Network connections

What is an Internet backbone?

Internet backbones are core areas within a network that interconnect subnetworks below them and thus make global data exchange possible in the first place. Fiber optic cables or sometimes satellite links are used for transmission.

Global network connections


Internet backbone: a definition

The term backbone refers to the core area of a network where smaller subnetworks converge for data exchange. Comparable to the human backbone, from which the name is derived, the central data streams are bundled here. What the main nerve cords are in the human body, the high-performance connections between the nodes represent on the Internet. Most of the global traffic is transmitted via these lines. They ensure that cloud services operate at high performance worldwide.

Power cable connected to hardware


How is data transmitted in Internet backbones?

Technically, most data transmission today takes place via fiber optic links. They transport the data in form of light waves over land as well as over the seabed between continents. Interconnected in a branched network, the backbone lines, as the core area of the Internet, secure high-bandwidth data transmission. Satellite-based radio links are also used for backbones.


How are backbones protected against outages? 

The redundant structure of the backbone networks ensures that faults in individual lines can be absorbed to ensure functionality even in the event of damage. Background: In the past, submarine cables have been damaged or even severed by anchoring ships on several occasions.


How are backbones connected to each other? 

The physical connection points between the individual backbone lines are the so-called points of presence (PoPs). This is where data is transferred between the individual providers. PoPs have the necessary routers, switches, servers, and other equipment required to route traffic to the connected networks. As a result, data centers for points of presence are often located near major Internet Exchange Points (IXPs), such as DE-CIX in Frankfurt am Main, Germany. The short distance between points of presence and Internet Exchange Points ensures the highest possible performance.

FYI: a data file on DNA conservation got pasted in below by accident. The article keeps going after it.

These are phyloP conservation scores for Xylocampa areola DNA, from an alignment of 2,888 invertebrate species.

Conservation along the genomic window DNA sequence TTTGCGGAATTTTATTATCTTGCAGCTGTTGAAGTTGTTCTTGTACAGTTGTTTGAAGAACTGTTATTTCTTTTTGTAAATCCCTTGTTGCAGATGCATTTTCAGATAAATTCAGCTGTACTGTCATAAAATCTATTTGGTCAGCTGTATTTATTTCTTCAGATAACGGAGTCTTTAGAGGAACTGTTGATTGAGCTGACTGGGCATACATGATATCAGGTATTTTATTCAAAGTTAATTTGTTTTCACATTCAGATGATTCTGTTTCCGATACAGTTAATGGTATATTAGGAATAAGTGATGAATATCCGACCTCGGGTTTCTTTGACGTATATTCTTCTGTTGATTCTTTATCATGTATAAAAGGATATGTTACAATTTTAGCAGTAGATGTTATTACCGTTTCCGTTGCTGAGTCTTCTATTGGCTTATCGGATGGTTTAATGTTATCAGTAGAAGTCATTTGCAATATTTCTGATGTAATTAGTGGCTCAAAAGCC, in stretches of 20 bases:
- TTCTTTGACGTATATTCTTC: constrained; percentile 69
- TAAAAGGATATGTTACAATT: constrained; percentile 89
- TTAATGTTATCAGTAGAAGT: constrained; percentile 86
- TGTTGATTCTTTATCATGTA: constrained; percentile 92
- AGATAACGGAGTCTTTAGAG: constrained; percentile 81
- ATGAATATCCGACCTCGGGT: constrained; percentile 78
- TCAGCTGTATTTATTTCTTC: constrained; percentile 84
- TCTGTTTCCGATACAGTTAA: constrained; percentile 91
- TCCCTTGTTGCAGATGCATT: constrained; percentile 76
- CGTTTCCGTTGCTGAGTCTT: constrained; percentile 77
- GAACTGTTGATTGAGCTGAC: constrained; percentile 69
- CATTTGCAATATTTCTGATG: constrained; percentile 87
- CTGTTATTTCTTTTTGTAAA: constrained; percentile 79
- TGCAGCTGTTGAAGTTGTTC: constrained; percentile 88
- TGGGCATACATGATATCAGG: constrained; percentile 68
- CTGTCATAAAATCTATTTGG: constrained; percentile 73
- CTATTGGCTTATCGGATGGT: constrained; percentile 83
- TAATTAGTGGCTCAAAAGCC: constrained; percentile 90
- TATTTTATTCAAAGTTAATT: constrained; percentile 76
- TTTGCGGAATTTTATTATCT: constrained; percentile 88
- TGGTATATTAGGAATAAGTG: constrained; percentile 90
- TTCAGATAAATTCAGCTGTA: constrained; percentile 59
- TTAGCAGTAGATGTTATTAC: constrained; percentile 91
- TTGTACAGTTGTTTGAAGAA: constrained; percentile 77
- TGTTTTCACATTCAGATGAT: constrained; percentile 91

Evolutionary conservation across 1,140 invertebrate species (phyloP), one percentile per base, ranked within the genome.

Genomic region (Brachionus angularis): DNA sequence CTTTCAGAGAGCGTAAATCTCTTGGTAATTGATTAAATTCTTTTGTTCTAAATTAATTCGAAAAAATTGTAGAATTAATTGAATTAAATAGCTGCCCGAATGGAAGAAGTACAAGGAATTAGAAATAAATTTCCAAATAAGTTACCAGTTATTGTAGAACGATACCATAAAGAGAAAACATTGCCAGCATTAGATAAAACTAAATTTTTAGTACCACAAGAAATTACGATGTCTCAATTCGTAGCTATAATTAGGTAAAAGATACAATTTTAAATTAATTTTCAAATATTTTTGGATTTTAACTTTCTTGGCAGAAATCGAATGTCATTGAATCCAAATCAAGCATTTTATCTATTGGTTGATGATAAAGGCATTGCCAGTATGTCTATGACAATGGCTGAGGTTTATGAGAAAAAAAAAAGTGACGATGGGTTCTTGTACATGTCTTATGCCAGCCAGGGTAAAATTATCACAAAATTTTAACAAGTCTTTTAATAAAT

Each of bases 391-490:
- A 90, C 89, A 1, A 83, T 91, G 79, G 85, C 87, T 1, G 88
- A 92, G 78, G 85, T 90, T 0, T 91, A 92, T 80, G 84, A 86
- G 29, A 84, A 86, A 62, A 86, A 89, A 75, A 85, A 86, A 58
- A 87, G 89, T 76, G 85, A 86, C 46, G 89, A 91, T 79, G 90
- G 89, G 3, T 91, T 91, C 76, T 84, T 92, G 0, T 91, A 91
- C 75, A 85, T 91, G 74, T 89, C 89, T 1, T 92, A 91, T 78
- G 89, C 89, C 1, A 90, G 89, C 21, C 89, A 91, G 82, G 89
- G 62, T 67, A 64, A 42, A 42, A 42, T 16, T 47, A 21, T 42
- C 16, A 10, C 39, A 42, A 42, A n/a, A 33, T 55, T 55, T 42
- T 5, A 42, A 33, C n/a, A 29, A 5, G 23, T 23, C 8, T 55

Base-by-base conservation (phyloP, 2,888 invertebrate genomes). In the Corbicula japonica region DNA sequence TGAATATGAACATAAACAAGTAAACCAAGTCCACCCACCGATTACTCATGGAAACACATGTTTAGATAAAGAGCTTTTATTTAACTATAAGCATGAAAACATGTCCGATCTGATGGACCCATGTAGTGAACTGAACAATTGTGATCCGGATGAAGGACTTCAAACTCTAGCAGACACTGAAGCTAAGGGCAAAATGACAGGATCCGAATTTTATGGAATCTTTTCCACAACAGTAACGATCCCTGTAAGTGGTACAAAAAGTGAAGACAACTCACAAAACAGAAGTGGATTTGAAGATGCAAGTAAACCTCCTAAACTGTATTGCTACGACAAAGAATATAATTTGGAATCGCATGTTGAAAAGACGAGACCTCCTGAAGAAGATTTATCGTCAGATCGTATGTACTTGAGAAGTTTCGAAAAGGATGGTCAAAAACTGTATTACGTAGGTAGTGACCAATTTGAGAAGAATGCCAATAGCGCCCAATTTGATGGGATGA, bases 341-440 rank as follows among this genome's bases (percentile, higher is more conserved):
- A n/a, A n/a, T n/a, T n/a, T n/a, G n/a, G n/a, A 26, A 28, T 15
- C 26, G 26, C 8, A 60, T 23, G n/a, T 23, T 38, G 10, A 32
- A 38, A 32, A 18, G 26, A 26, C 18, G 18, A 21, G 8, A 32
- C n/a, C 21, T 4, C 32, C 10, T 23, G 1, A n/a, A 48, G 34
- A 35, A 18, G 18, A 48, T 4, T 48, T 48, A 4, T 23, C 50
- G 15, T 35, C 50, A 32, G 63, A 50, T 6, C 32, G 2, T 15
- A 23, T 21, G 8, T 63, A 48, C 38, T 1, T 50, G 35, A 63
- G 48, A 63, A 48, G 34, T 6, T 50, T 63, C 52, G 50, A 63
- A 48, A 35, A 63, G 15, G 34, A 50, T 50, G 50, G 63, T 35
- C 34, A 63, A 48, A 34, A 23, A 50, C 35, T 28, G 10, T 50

To optimize the management of the PoPs and make them as performant and cost-effective as possible for all providers, cloud operators and other Internet companies involved, so-called colocation centers, carrier hotels and meet-me rooms are operated at large nodes. Providers station the required IT infrastructure here to forward the data within a neutral environment with very bandwidth-strong connections. One well-known operator of cloud-neutral colocation centers is Myra partner Interxion, for example, which provides connections to more than 500 network operators and 20 European Internet exchanges via its infrastructure.



Internet backbone: What you need to know

Internet backbones are high-performance network core areas that serve to connect the subnetworks below them. Smaller subnetworks of different providers converge at the backbones to enable global data exchange on the Internet. Data is usually transmitted via optical fiber, but satellite links are also used. The transition from one operator to another takes place at the service providers' PoPs. These are often located near larger Internet nodes, because there the forwarding to the networks of other providers can take place at high performance in neutral environments such as colocation centers, carrier hotels and meet-me rooms.

Fast and reliable connectivity to Internet backbones also plays a key role for Myra. That is why we operate a globally secure CDN infrastructure that is connected to central IXPs and PoPs worldwide. This enables Myra to reliably absorb even unexpectedly high load peaks and ensure maximum performance for our customers. Learn more about our High Performance CDN here.